I’ve just gotten home from Tyra Banks’ meet and greet. I meeted and I greeted. Held at Northcote’s The Wharf (otherwise known as Suzanne Paul’s short-lived Maori Cabaret), it was uncertain quite what we were attending… was it a charity event, a call to arms, a pyramid scheme? Whoever had the information wasn’t sharing. Nobody else seemed to mind, most were still buzzing from the excitement of seeing America’s Next Top Model‘s final runway challenge last night. The crowd was a mix of media and celebs, an Outrageous Fortune star here, a Campbell Live producer there. I walked in expecting to relinquish my phone, my camera and all rights to life (possibly even a cavity search), but check in merely consisted of pointing my name out on a list and collecting a purple wrist band.
No photos were allowed.
We milled around sipping Coke, wine and champagne served by young American men in white shirts and black waistcoats. Tyra Banks, I was told, was giving interviews in a back room, but would be out momentarily. I spied her bodyguard and waved like a long lost friend, he only nodded. I guess my presence wasn’t quite as exciting to him as his was to me.
After a long wait, we were told to sit. About 16 tables were set up across three levels, each with name tags. I was on the top floor, about as far away from Tyra’s bottom floor table as was possible. Seafood entrees were served as 62 Models boss and New Zealand’s Next Top Model host Sara Tetro took to the stage. We were here to celebrate Tyra Banks’ new initiative B.I.O. – Beauty Inside and Out. As far as I could gather, B.I.O. was a conversation to be shared about how we could give more attention to inner beauty. But more importantly, Tyra Banks herself was going to sit at each table and personally greet everybody.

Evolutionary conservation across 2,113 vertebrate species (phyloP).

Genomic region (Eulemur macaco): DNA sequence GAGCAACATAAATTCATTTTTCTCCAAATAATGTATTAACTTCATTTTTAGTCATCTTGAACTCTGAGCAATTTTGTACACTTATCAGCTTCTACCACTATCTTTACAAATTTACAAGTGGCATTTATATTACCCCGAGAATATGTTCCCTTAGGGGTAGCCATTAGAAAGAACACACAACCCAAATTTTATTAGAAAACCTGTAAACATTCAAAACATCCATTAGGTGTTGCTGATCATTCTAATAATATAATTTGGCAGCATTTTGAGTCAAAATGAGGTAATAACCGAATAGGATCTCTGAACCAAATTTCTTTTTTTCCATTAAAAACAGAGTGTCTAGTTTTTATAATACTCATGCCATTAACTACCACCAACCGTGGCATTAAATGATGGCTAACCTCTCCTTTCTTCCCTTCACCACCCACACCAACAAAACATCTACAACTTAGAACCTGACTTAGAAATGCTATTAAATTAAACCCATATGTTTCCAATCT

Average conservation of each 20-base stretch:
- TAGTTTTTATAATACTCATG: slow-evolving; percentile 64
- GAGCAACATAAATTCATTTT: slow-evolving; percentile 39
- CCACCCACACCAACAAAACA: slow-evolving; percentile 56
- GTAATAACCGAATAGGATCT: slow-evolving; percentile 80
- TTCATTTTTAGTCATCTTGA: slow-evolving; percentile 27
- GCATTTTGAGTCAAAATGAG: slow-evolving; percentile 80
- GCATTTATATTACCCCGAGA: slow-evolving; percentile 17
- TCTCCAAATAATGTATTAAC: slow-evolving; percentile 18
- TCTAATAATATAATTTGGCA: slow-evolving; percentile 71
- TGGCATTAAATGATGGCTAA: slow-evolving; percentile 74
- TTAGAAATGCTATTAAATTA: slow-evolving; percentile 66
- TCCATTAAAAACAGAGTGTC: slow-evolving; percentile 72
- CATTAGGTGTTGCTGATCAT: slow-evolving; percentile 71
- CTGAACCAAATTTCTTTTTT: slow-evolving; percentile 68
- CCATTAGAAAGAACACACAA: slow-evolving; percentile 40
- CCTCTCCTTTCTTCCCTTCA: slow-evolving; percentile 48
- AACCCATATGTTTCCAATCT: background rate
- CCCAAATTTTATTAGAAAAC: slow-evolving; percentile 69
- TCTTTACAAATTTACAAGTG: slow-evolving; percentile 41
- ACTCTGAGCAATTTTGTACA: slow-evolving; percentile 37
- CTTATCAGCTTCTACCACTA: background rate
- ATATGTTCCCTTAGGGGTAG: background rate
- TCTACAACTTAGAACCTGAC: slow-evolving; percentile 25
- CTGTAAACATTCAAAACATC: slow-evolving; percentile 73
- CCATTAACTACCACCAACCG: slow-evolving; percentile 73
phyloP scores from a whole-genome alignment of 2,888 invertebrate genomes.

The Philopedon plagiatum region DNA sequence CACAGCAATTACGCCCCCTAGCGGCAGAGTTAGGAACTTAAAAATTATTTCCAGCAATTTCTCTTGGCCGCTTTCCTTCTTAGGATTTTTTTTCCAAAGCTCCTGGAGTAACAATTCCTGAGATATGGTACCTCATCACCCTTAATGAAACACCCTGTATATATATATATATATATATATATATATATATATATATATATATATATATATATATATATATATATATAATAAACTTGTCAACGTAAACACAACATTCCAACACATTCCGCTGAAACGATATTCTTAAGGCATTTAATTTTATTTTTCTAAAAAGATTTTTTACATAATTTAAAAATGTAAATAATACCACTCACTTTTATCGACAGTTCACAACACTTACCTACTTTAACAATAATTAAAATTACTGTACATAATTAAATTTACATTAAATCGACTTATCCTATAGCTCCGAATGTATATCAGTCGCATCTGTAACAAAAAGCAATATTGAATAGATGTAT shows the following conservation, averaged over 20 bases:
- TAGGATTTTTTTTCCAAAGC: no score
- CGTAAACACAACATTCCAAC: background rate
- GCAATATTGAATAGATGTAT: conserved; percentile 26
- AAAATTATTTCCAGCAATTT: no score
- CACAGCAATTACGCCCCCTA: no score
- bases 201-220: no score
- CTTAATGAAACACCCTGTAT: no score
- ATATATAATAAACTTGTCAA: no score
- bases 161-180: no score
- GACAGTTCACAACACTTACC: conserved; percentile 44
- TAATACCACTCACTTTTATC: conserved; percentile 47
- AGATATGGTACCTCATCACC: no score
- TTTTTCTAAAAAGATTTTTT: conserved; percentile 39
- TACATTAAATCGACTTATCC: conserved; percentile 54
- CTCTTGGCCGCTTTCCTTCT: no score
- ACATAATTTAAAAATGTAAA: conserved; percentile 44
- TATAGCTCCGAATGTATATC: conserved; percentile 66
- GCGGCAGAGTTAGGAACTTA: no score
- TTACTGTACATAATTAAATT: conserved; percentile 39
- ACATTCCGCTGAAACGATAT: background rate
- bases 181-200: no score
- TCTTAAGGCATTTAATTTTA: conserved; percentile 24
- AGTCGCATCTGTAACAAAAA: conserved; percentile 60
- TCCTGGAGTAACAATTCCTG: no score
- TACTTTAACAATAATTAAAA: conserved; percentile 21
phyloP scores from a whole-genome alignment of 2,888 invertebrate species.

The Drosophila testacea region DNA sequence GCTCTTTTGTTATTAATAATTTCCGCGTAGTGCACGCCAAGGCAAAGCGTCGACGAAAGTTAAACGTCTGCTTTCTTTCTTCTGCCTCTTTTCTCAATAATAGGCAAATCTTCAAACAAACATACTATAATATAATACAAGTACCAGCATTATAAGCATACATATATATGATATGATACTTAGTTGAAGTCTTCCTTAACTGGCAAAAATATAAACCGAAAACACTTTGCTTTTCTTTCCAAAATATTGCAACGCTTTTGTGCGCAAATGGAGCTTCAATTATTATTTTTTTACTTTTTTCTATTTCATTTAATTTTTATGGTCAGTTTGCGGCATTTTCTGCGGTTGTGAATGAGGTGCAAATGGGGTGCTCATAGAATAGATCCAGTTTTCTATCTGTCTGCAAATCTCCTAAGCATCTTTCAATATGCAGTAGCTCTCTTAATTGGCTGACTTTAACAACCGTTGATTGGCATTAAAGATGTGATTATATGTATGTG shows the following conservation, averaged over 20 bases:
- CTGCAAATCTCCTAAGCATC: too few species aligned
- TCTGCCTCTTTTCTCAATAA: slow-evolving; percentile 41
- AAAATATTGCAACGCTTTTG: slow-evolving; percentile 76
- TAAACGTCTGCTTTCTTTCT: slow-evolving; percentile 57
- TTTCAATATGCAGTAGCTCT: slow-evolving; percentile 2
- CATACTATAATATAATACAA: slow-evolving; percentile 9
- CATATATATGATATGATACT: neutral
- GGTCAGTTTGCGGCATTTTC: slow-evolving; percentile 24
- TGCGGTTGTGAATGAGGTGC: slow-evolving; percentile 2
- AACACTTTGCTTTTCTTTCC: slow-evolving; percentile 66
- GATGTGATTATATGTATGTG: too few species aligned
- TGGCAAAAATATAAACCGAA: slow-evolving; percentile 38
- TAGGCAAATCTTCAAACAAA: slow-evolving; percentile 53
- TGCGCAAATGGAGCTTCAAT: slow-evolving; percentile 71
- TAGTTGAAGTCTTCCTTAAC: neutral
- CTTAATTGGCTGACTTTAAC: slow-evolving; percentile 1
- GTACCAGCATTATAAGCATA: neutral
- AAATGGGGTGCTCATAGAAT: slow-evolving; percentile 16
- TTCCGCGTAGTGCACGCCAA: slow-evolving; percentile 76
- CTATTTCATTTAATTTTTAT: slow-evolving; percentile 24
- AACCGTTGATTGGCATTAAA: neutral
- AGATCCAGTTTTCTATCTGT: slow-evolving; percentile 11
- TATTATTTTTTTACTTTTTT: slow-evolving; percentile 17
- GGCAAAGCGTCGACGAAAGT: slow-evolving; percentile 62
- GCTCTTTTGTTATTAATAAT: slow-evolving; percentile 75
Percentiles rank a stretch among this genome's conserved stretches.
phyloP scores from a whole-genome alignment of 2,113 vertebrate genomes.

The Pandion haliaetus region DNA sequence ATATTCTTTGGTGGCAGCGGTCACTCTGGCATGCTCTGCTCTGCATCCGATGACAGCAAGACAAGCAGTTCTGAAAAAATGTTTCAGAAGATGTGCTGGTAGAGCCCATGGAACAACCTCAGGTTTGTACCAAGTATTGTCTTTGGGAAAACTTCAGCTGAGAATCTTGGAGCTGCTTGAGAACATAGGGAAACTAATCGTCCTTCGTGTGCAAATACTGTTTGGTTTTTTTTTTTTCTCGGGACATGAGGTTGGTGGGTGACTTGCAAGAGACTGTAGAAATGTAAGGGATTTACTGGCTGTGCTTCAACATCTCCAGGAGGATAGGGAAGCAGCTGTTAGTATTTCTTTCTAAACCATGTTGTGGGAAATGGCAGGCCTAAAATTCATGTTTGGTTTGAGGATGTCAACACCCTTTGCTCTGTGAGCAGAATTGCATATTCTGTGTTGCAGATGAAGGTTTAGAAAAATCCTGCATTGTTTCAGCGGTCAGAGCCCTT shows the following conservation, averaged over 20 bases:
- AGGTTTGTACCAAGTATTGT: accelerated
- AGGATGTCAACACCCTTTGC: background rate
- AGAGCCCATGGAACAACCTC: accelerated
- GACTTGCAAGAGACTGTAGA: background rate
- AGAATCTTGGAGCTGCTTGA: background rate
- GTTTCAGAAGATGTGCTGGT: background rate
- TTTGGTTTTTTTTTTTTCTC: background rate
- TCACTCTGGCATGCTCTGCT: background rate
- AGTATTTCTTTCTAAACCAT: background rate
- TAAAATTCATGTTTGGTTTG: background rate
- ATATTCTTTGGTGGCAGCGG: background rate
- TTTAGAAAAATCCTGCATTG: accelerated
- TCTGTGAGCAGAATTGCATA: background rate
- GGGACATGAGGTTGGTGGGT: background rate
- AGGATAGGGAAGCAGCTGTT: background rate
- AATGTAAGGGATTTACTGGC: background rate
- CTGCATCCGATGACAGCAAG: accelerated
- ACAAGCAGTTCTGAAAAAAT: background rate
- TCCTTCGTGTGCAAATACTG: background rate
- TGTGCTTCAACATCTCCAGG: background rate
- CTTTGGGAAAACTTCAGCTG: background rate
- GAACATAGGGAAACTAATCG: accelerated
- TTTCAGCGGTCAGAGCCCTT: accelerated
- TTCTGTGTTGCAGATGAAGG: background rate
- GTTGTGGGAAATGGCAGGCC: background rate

And she did. Arriving in the same purple jumpsuit from the supplied press shots, with sky high black Christian Louboutin pumps and slicked back hair, she was incredibly beautiful in real life. Even more so than on TV. And she worked the room. Going to each table, she sat down for a couple of minutes, wowed her captive audience then went to the next.
She sat down directly opposite me at my table. As soon as she saw me she pointed and laughed. “The blogger! Finally we meet. That’s what you’re known as, ‘The Blogger’. Whenever security sees you they say, ‘Quick! We have to leave, The Blogger’s here!'”
I’m not going to lie, I was chuffed.
She talked about her time in New Zealand – she’d loved Waiheke and the food (including Clooney), though she wished she’d had more time to see the rest of the country. She was spending Christmas in Los Angeles with her mother and brother. She acknowledged each person and didn’t just speak, she connected. Here was a very impressive woman.
When she left, she stood up and walked around the table to me. Shaking my hand, she said it was nice to meet me. I was well and truly won over.
Then she spoke to the floor. She spoke about her history as a model, the idea behind America’s Next Top Model (to showcase all manners of beauty) and what we could all do to participate in B.I.O. (TV producers could cast the unconventional lady in the lead role, magazine editors could put the quirky girl on the cover). She recounted an anecdote. When she was working full time as a model, her agency put a list together of all the designers who refused to work with her because her hip and bust sizes were too large. They gave the list to her mother. Her mother showed her the list, then told her what they were going to do: “Eat some pizza.” Her calling, she said, was to do what her mother did for her, for all the other young girls of the world.
She cried, she laughed, she danced, she sang. She was a true performer. She had us all on the edges of our seats.
Then she left. Off to give more interviews. I waved to my mate the bodyguard while walking out, but he didn’t respond. Maybe he didn’t see me, maybe he just wasn’t as sad to say goodbye to me as I was to him.
I LIKE YOU!